On Thursday, a truck driver disregarded warnings from the police that his tractor-trailer was too large to fit through the Brooklyn-Battery Tunnel. As a result, he got stuck, causing traffic to come to a standstill between Brooklyn and Manhattan for several hours, according to authorities.
According to Catherine Sheridan, the head of bridges and tunnels at the MTA, an enormous 18-wheeler became stuck roughly one mile into a lane heading towards Brooklyn in the tunnel.
“He ignored all of the signage that was in place on the highway. He ignored the officer who tried to stop him at the portal of the tunnel,” Sheridan said.
According to Sheridan, the officer attempted to stop the driver by getting out of his vehicle and signaling for them to pull over. Despite the officer’s efforts, the driver disregarded the warnings and continued driving through the tunnel.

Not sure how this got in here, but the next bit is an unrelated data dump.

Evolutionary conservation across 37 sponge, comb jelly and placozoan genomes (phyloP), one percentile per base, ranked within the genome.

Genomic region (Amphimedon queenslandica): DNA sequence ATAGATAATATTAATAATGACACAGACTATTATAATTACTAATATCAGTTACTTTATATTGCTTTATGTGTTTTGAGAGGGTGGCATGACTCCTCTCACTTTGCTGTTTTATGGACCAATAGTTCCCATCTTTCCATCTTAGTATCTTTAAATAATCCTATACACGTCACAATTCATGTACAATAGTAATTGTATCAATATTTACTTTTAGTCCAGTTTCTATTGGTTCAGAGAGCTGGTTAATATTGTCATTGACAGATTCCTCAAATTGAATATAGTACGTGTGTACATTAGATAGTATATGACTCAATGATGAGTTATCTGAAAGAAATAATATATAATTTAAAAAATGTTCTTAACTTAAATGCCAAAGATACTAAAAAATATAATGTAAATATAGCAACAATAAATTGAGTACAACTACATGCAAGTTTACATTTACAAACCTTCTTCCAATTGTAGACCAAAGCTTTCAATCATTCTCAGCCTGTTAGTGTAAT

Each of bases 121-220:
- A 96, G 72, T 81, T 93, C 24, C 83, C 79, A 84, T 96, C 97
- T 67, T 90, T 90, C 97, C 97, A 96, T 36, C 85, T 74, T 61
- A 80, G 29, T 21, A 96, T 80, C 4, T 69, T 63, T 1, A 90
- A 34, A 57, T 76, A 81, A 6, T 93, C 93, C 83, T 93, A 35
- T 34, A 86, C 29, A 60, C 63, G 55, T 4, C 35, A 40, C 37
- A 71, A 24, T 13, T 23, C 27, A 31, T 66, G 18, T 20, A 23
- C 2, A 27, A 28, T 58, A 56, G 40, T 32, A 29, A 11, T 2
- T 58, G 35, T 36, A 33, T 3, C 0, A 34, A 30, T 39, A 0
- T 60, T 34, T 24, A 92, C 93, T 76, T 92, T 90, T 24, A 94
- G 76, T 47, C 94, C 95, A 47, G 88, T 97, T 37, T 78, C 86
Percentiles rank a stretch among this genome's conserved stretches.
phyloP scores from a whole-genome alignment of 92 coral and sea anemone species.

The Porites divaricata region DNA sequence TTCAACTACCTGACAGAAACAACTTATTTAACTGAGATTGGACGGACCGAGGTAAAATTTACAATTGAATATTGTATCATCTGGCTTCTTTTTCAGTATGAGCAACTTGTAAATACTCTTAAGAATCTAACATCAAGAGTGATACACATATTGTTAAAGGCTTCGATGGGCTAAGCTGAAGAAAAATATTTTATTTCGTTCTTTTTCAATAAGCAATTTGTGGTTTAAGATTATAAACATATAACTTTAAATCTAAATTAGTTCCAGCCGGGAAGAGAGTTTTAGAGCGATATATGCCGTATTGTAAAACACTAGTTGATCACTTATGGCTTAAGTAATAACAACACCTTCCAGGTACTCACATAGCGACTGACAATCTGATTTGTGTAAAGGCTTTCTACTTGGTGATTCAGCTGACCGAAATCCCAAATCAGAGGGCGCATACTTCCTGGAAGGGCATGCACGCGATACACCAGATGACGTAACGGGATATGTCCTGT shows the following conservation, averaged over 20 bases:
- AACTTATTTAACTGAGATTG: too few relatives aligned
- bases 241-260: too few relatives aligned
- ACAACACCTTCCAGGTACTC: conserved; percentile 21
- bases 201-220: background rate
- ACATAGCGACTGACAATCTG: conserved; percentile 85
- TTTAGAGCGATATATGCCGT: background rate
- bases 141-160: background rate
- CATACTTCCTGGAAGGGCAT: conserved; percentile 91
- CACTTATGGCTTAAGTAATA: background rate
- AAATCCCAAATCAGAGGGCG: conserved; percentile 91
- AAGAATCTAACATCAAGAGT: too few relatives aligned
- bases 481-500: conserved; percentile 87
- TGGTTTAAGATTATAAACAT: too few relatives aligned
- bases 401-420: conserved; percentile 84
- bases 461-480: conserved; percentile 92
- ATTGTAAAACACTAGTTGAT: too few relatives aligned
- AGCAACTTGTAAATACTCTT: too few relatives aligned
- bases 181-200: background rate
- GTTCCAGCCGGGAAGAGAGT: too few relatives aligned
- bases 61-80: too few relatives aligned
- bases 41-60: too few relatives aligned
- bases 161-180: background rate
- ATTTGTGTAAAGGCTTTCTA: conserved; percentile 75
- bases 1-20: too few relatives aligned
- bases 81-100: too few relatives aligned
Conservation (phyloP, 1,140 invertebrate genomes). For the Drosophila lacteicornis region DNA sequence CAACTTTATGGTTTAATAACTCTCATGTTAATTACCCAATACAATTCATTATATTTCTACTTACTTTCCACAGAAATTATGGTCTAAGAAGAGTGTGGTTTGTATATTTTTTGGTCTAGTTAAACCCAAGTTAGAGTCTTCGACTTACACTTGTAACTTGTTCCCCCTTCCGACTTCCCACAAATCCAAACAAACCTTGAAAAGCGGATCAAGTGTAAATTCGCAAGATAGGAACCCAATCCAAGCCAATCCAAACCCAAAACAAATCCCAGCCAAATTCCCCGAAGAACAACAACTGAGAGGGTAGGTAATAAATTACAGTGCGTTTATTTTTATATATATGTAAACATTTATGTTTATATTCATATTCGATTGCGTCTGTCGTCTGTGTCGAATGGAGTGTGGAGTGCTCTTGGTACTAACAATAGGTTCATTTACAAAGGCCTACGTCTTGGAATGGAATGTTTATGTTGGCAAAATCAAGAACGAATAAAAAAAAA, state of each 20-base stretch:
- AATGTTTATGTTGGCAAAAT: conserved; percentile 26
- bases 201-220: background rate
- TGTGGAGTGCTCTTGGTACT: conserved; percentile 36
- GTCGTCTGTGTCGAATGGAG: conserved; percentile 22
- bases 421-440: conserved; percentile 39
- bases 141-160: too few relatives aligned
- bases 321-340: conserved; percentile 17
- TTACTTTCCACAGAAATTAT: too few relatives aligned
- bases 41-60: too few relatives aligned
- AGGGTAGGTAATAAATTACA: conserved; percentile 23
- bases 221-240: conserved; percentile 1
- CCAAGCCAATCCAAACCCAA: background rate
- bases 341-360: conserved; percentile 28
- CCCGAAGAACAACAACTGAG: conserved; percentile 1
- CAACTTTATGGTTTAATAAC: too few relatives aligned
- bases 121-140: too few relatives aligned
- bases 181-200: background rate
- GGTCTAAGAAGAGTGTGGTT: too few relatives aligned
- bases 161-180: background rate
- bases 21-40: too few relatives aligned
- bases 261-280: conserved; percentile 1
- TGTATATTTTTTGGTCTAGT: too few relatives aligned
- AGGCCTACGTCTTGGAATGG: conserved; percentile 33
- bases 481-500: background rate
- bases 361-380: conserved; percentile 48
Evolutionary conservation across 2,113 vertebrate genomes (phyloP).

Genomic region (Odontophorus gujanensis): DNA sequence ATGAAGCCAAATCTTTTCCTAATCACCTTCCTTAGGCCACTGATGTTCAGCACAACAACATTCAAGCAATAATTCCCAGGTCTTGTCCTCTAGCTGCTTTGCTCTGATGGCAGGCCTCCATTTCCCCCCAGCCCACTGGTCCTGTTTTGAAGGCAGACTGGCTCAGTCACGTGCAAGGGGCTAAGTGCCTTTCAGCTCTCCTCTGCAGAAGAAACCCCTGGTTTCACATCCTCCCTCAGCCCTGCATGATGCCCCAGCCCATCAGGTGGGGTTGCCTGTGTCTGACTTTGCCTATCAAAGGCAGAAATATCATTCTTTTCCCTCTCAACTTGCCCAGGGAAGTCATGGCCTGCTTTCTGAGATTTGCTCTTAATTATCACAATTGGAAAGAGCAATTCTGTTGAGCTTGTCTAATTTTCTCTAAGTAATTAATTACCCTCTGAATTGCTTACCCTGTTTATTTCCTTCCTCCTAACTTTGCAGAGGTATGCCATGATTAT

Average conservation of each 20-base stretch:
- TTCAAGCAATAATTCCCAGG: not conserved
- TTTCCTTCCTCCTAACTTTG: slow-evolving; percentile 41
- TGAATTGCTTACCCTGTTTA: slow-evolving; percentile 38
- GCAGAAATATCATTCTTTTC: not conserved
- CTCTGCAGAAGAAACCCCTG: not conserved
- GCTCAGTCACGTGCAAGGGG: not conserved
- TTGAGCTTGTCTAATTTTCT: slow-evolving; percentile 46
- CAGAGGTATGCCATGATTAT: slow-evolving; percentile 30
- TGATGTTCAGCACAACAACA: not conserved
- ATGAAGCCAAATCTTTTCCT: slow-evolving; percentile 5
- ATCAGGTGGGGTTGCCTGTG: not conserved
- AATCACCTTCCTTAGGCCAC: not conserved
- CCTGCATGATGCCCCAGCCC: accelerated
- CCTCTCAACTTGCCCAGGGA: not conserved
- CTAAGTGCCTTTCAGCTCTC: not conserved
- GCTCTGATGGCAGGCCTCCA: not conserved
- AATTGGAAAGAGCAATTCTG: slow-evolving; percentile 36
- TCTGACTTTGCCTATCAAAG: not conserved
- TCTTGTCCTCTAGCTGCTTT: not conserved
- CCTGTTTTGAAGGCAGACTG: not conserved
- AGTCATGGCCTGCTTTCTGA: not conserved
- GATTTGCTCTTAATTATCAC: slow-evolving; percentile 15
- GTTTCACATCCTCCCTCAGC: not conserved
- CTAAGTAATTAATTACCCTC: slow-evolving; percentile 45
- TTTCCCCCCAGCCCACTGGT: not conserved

According to Sheridan, the truck halted in the middle of the river.
“The trailer was wedged between the roof of the tunnel and [the road], and that’s where he stayed for about two hours,” she added.
Vehicles that exceed the maximum height of 12 feet, one inch are not permitted to use the tunnel. The height of the truck involved in the incident was not immediately known.
According to MTA officials, the truck illegally drove in the high-occupancy vehicle lane and entered the tunnel through a closed lane.
Assisted by the FDNY, MTA workers successfully pulled the truck out of the tunnel at approximately 12:15 p.m. To enable its removal, the sides of the trailer were cut, allowing its roof to be lowered and extracted from the tunnel.
Officials have reported that the truck carrying a load of paint became stuck while en route to its next delivery between Brooklyn and Long Island.
According to a Daily News photographer, the driver identified himself as Mohammed Abde. He faced several alleged violations, including illegally driving in an HOV lane, disregarding posted over-height warning signs, causing property damage, and failing to comply with an officer’s orders.
Abde was also cited by officers for having a flat tire.
The tunnel reopened to traffic at 3:15 p.m.